As for myself, I think I am less likely to make a mess (laughs). I came to control myself so that I could think and move properly. When I was running the business alone, I would develop the business the way I was interested in it, and if I felt that something was "not quite right," I would leave it as it was, which was my problem. I was aware that if the system stayed the same, I would not be able to change. So, I was happy to be able to change when CAS Capital came in to change the system.
I also began to constantly look at the need to move as a team and to create a team that could move without me getting directly involved. Previously, I used to make a decision, pass it on to the staff, and they would do it. This approach was fast, but in the long run I realized that I was not always right.
Could you tell us the process of how you reorganized your business portfolio during the period when CAS Capital made investment in Decollte and focused your management resources on the Photo Wedding business?
Some of Decollte's businesses were relatively vibrant despite the COVID-19 disaster, while others were not. While discussing these issues openly with Mr. Kobayashi, we identified businesses that should be terminated relatively quickly and businesses that should be sold or transferred to other parent companies. Then, over time, we closed or transferred businesses one by one. Among the wedding-related businesses, they had a very attractive business for Shinto weddings called WAKON STYLE. So, we first decided to focus on WAKON STYLE and wedding photography as two pillars.
However, the environment had completely changed due to the COVID-19 pandemic, so we had no choice but to boldly change gears. On the other hand, we felt that transferring WAKON STYLE to a specific company would give the business a boost, so we decided to discuss the transfer in detail. This was a big decision-making, so I discussed it very carefully with Mr. Kobayashi. We eventually came to the conclusion, with consensus and without question, that “this is the right decision given the situation and the timing.”
After reorganizing the company’s business portfolio, 95% of its revenue now comes from photo weddings. But it is still sometimes perceived as a wedding company. I think the investors we discussed IPO with understood very well that the company was eliminating the wedding business in order to focus on the promising photo wedding business.
Thinking about it again, photography is a valuable business resource. Photos are meant to last forever from the moment they are taken. Unlike a video, there is a space between the lines, I mean, you can think back on many things by looking at pictures. People's memories are vague, so we look at pictures and vividly remember: "This is what we did back then," which is quite interesting. Getting involved in photography made me realize its profound nature.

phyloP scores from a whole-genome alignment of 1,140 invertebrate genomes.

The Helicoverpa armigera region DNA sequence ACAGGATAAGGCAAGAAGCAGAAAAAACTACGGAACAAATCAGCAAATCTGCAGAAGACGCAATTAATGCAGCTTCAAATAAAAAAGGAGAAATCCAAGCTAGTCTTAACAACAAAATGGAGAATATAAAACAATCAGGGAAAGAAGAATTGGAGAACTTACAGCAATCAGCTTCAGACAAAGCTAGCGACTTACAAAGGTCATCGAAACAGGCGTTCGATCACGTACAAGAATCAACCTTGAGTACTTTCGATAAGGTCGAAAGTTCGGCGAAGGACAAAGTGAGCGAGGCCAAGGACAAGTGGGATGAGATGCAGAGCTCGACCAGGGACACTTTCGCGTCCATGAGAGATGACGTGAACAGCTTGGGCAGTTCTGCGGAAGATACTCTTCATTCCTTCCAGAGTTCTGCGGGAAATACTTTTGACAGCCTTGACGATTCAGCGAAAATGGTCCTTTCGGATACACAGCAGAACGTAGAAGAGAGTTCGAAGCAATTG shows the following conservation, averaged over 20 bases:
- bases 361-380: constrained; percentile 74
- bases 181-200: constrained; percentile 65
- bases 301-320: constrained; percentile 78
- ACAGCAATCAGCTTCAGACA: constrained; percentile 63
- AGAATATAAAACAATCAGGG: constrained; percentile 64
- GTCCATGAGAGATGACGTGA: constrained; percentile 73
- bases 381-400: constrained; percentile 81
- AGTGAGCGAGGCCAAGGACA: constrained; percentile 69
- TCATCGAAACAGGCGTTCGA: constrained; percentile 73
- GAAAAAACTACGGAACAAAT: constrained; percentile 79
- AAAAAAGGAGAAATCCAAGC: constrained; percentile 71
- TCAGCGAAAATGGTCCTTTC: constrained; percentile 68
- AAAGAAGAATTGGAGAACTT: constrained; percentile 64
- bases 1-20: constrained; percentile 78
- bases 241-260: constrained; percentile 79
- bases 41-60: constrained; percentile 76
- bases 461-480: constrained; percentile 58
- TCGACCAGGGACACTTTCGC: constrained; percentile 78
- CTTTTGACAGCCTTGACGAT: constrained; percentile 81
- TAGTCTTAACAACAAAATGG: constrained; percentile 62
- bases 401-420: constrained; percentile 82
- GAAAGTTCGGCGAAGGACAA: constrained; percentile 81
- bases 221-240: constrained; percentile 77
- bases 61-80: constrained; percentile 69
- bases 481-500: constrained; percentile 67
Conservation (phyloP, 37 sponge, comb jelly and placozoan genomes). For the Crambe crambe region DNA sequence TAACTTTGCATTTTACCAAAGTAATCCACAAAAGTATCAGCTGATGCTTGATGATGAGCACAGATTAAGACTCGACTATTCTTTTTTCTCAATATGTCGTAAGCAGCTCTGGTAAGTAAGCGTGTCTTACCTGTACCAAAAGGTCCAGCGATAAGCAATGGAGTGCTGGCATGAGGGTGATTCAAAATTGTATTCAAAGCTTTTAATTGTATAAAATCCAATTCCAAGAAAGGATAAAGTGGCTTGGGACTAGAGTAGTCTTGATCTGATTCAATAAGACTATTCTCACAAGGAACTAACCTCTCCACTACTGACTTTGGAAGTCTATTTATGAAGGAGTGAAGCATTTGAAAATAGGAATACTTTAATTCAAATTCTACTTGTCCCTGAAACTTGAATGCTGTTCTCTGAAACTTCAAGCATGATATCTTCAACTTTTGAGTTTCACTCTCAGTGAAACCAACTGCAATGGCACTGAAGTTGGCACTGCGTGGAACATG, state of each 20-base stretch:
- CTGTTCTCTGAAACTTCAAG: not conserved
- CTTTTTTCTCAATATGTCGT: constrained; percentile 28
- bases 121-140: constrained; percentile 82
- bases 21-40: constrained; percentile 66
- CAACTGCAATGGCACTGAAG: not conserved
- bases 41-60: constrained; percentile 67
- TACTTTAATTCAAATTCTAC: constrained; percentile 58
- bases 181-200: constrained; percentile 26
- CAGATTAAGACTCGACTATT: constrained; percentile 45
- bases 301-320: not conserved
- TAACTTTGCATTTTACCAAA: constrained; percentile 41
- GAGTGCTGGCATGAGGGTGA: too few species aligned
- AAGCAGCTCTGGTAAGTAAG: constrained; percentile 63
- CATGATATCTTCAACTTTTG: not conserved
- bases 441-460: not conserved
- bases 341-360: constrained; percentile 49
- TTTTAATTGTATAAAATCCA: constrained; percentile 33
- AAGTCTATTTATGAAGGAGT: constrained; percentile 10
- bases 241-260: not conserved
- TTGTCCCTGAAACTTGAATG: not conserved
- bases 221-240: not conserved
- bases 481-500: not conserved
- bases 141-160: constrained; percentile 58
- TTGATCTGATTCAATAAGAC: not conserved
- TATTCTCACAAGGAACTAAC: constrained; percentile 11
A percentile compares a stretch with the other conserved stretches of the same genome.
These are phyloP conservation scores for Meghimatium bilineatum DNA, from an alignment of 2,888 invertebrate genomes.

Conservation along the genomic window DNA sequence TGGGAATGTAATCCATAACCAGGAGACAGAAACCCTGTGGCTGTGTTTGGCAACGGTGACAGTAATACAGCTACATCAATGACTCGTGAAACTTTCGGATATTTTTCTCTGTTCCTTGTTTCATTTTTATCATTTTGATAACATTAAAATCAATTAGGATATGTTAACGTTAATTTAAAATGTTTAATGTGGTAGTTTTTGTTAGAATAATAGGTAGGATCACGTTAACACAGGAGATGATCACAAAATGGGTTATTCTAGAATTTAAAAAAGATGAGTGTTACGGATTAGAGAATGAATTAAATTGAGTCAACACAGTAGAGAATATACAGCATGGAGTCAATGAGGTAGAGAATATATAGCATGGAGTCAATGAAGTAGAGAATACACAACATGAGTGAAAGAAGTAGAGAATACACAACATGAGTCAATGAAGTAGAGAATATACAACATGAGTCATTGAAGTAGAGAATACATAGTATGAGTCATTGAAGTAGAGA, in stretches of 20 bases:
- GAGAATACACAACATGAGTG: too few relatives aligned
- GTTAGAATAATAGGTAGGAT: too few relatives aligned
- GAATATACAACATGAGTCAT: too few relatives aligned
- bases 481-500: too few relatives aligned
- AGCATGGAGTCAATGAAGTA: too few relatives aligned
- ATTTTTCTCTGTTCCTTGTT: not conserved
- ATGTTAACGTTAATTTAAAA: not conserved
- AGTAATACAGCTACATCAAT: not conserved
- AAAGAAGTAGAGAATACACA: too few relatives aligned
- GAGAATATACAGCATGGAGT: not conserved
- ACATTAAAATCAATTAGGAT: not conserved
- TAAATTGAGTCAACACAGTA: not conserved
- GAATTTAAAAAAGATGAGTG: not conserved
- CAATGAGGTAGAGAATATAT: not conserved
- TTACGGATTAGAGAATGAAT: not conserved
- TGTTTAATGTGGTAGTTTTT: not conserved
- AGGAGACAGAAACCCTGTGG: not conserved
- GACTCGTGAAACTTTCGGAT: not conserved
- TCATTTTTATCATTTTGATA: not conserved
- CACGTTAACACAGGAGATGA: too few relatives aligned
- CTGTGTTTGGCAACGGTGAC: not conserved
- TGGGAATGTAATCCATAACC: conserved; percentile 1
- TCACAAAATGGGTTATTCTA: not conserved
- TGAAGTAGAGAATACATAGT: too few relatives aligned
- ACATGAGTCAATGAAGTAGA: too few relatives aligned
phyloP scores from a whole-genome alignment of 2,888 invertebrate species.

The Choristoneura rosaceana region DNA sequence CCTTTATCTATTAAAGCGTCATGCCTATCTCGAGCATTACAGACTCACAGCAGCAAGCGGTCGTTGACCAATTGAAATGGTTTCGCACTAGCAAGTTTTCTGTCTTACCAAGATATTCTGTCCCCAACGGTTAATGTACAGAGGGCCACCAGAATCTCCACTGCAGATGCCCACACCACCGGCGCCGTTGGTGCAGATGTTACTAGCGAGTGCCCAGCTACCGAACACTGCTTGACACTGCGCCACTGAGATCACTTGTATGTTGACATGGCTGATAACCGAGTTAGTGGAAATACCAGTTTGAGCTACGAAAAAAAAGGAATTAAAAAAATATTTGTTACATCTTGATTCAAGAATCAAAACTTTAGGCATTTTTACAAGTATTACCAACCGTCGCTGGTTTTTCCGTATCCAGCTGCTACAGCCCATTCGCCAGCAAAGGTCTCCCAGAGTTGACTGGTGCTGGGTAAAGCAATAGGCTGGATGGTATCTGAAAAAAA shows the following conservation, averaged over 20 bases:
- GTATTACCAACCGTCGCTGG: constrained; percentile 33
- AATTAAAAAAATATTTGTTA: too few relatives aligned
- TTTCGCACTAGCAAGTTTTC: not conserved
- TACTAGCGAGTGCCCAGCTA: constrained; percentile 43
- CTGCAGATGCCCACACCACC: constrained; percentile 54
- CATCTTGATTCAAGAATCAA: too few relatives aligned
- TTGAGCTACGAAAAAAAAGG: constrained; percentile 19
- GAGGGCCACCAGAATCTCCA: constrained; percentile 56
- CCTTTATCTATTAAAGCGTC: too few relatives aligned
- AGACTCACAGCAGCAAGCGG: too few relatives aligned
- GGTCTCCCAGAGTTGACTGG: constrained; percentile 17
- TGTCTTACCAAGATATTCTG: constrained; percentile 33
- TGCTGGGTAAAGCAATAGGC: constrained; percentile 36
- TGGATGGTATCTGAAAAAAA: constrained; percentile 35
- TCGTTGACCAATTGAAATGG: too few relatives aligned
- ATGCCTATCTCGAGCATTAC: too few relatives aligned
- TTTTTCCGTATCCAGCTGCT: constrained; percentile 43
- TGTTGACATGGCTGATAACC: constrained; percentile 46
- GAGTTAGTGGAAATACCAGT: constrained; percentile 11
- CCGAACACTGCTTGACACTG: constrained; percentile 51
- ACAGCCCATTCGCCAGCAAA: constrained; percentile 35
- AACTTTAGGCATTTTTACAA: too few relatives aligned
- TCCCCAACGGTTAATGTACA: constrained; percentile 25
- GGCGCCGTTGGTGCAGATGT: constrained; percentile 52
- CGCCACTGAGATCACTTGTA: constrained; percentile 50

I am convinced that photographs will never disappear. I was wondering why photographers never get tired of taking pictures, but I noticed that there is a slight discrepancy between the image of the photographer and the actual picture taken. I guess that discrepancy is part of the appeal. No two photos are alike. That may be an interesting part for photographers.
In addition, the photographic business has been relatively slow to catch on in Japan. In China, for example, pre/post-wedding photoshoot is fairly popular, with the adoption rate of almost 100%. On the other hand, in Japan, the adoption rate of such photoshoot is about 50%. It is on the rise, but there is still a lot of room for growth. In China, in addition to the wedding party, a lot of money is spent on pre- and post-wedding photo shoots. Photography is more popular overseas in many ways. Japan hasn't gone that far yet, so I think we can grow even more.
According to the data for 2018, the adoption rate was 53% in Japan. In my opinion, it will gradually increase. When we started this business, the market for pre/post-wedding photoshoot was quite small, so we have no official data. We probably started with the adoption rate of about 10%. As a company theme, we will take the lead in preserving one of our own cultures. I think this is a rewarding job.
As for the children's photography, we're setting up studios with the goal of having them photographed once a year. Existing large photo studios focus on the Shichi-Go-San ceremony, but we want to create a relationship between our staff and our customers so that our customers will come back to our studio every year to have their pictures taken. In this way, we can develop a new culture of photography while expanding the market, rather than playing a game with competitors for market share.